Caring for your Colorado Landscape: for Beginners
May 21st, 2021
Caring for your Colorado Landscape: for Beginners
The first step to caring for your landscape is to understand the type of landscape you are working with. Especially if you have recently moved here, or just relocated within the state, the Colorado climate, temperatures, and soil characteristics change the way you tend to your yard.
Here, we will walk you through a few helpful tips on caring for your Colorado Landscape, but our experts in the Nursery are always available for more guidance.
Colorado landscapes tend to look like many Midwest landscapes. Don’t let this fool you; they only look that way because of the extra care and attention that their owners are giving them. Whether that’s watering cycles, special fertilizers, or accurate mowing and pruning, Colorado care is no joke. It’s completely manageable, even for beginners, but requires the right knowledge and attention.
On average, Fort Collins usually receives up to 14 inches of precipitation per year. (In comparison, Chicago receives over 52 inches per year.) Most of our water is in the form of snow or thunderstorms that drop two inches of rainwater at one time. In other words, many times our natural precipitation rarely comes when our plants need it most. This is why we have to add most of the water to our landscapes instead of solely relying on natural sources.
Many Colorado homes are being built with underground irrigation systems. You should start operating these from late April until early November. If you have an above-ground watering system, turn on the sprinkler systems in the springtime and closely monitor that they are operating correctly. Temperatures can drastically and rapidly change in our area, so be careful to insulate any pipes that are exposed to air during sudden temperature shifts in April, May, September, October, and November.
The ‘who, what, when, where, why, how’ of watering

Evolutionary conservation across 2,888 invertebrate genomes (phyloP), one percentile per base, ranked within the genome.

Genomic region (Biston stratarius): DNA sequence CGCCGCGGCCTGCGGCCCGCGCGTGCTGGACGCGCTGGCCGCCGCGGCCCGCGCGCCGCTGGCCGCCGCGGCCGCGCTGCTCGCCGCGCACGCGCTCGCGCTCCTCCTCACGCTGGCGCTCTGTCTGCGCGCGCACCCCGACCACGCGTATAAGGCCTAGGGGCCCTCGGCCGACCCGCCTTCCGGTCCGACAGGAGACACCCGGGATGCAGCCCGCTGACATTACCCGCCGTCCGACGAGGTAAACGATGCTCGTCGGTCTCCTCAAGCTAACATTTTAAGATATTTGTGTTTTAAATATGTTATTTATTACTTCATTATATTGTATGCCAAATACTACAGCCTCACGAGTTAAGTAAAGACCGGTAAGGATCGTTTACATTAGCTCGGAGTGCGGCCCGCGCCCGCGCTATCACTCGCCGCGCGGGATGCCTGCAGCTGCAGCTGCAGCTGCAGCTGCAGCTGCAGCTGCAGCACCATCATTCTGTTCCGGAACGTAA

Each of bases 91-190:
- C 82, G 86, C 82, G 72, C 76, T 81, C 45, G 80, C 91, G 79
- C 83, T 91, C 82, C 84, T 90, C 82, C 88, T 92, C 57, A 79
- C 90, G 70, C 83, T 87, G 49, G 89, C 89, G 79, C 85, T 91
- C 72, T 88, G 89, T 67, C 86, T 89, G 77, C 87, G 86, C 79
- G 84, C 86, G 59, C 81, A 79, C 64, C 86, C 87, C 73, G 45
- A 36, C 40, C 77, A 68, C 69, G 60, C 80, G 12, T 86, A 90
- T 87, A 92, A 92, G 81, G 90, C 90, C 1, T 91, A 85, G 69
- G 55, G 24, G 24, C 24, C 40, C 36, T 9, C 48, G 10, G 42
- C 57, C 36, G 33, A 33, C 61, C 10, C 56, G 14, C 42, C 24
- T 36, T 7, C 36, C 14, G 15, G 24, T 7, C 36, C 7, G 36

Who? You! The best way to care for your landscape is to be the one caring for it.
What? We’re talking H2O!
When? In Colorado summers, we suggest watering between 8 p.m.- 8 a.m. to limit the amount of evaporation and transpiration. During the wintertime, hand water your trees and shrubs, and south-facing plants of all kinds once a month with your hose. Make sure to disconnect the hose after watering.
Where? Outdoors. Your indoor plants also need individualized watering schedules and our experts can talk you through this.
Why? Your plants are thirsty, of course. Especially during the summer heat, they will need a little bit more water than you may be used to.
For how long? How often? This depends on what you are watering, what kind of sprinkler heads you have, the soil type, and the slope of your landscape. Sprinkler systems should be checked once a month during the season and then have their run times adjusted. If you have a steep slope, watch the zone run time and take note of when water runoff starts to occur.
Fertilizing & Weeding
Soils in Colorado tend to be low in organic matter and high in pH. In other words, let our Fossil Creek Nursery experts give you some simple recommendations.
Fertilize your turf lawn four times per year- May, late June, early August, and October. Use a fertilizer that has iron and sulfur in it and use an organic fertilizer when you can, to help build up your soil’s nutrients.
Woody trees and shrubs should be fertilized with a granular fertilizer once a year in mid-April.
Annuals and perennials? Fertilize them once a month from May through August with a fertilizer high in phosphate, low in nitrogen.
Specialty plants tend to be tricky and require a bit more info. Hydrangeas, blueberries, and plants that like acid soil should be fertilized once a month with aluminum sulfate products.
When beginning to weed, you want to interrupt the plant’s life cycle and in general, you need to spray weeds in May and again in June to maintain control.
The best way to get individualized attention for your pruning needs is to come to one of our Pruning 101 seminars. Here we will walk you through the basics from tool types, to tricks and tips.
Trees: light pruning every year
Shrubs: dependent on plant, but usually pruned every year after the first three years.
Grasses and perennials: most need to be cut back to 6-8 inches in March
Mowing & Aeration
Mow, mow, mow your mower gently across your lawn. Depending on the type of turf you have, mowing techniques may vary. The majority of Colorado lawns use some type of Bluegrass. Set your mower to 3 inches high, as measured from the surface of your garage floor to the bottom of your mower deck.
We recommend using mulching decks as much as possible in the spring. Set your deck to two inches and only mow one time to cut the brown blades of grass off.
During the fall, make sure to keep most of your leaves picked up off your lawn to keep them from smothering your lawn. Usually, around November, grab a blower to get the leaves out of beds and then pick them up with your mower.
Aerate your lawn once a year in early springtime. Give our professionals a call to help you out with this.